LAKE WORTH — The 2nd Annual Beach Cleanup & Dive Against Debris at Lake Worth Beach will be held on Saturday from 9 a.m. to 3 p.m. Certified divers are welcomed for an underwater cleanup. A dive and master reef cleanup specialist will be on hand to show participants how to clean pylons. Non certified divers can still come and pick up trash on the beach. The event will be at the Lake Worth Casino Building.
LAKE WORTH — The 2nd Annual Beach Cleanup & Dive Against Debris at Lake Worth Beach will be held on April 23 from 9 a.m. to 3 p.m. Certified divers are welcomed for an underwater cleanup. A dive and master reef cleanup specialist will be on hand to show participants how to clean pylons. Non certified divers can still come and pick up trash on the beach. The event will be at the Lake Worth Casino Building.
“This is one of the biggest quality of life projects for our residents,” Mayor Pam Triolo said during a brief ribbon cutting ceremony this afternoon. “We’re looking at a cohesive way to move this city forward.”
Triolo said she’s always been concerned about the city’s water as well as the inconsistent water pressure.
“I always wondered why I wasn’t getting the best water from my faucet,” she said.
Water Utility Director Brian Shields said city crews performed the work for about $50,000. He said the job would have cost over $100,000 if it was bid out to contract.
Two-inch water mains were replaced with four-inch water mains on North N Street between 13th Avenue North to 15th Avenue North to increase water flow from 100 gallons a minute to 600 gallons a minute.
The next phase, scheduled to start in about a month, will be on Lakeside Drive, south M Street and South J Street between 11th Avenue South and 18th Avenue South. That should take about a month to complete, Shields said.
When the project is finished in six years, Shields said 22 miles of water mains will have been replaced.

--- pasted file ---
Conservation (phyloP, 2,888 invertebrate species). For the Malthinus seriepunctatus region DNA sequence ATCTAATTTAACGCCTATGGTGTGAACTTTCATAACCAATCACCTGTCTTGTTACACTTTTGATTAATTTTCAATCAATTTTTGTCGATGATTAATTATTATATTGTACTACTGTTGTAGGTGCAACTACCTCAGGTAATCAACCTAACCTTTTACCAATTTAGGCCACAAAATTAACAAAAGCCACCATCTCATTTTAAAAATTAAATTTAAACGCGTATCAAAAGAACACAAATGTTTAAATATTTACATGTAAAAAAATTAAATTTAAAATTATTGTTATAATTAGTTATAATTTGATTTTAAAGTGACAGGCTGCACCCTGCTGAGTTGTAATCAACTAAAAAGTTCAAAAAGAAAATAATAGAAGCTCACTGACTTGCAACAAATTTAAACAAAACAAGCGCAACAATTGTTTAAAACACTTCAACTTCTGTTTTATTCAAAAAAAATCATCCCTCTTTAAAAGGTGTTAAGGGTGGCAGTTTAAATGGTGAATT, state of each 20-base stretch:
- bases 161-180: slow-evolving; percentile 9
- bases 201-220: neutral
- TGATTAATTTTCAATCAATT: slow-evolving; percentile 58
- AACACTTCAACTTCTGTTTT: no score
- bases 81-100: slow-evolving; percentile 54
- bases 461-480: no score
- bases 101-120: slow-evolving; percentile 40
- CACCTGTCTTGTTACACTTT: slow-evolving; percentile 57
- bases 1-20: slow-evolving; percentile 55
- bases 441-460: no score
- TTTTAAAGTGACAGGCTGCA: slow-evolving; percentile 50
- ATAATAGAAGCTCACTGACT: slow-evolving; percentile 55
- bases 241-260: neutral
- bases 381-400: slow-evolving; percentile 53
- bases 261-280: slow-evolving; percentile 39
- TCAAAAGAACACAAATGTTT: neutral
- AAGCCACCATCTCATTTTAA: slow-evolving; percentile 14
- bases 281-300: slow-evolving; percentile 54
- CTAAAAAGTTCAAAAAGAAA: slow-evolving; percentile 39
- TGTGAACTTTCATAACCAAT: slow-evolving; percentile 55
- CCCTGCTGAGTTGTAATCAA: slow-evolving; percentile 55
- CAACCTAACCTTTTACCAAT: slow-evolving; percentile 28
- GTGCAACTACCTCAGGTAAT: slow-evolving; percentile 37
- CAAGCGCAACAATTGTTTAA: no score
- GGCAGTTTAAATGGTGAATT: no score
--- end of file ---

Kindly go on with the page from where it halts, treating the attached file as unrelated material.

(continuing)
That’s the length of more than 300 football fields for those keeping score at home.
The resolution, drafted by City Manager Michael Bornstein on behalf of Vice Mayor Scott Maxwell, states the site would have a “tremendous” economic impact and provide additional tourist bed tax revenue.
It also says the site would add another venue for other sporting and cultural activities in Lake Worth and the surrounding communities.
The Braves trained in West Palm Beach for 34 years before moving to the Orlando area in 1997.
LANTANA — Little Nico turned 1-year-old on Thursday.
So far, life hasn’t been easy for him. Nico, you see, was born with a congenital heart defect known as Transportation of the Great Arteries, meaning his two main arteries were reversed, not allowing him to make oxygen for himself.
When Nico was born, he had has liver, kidney and brain damage from lack of oxygen. He suffered six seizures in the first 48 hours of his short life.
He underwent eight hours of open heart surgery. The battle, however, was far from won as Nico still needed blood transfusions and help breathing.
Nico’s family is holding a fundraiser on Sunday at Heroes Sports Bar and Grill on N. 3rd Street to help the little guy’s fight against a dreadful heart disease.
If you want to support, a $10 donation buys food, live music, raffles and an auction.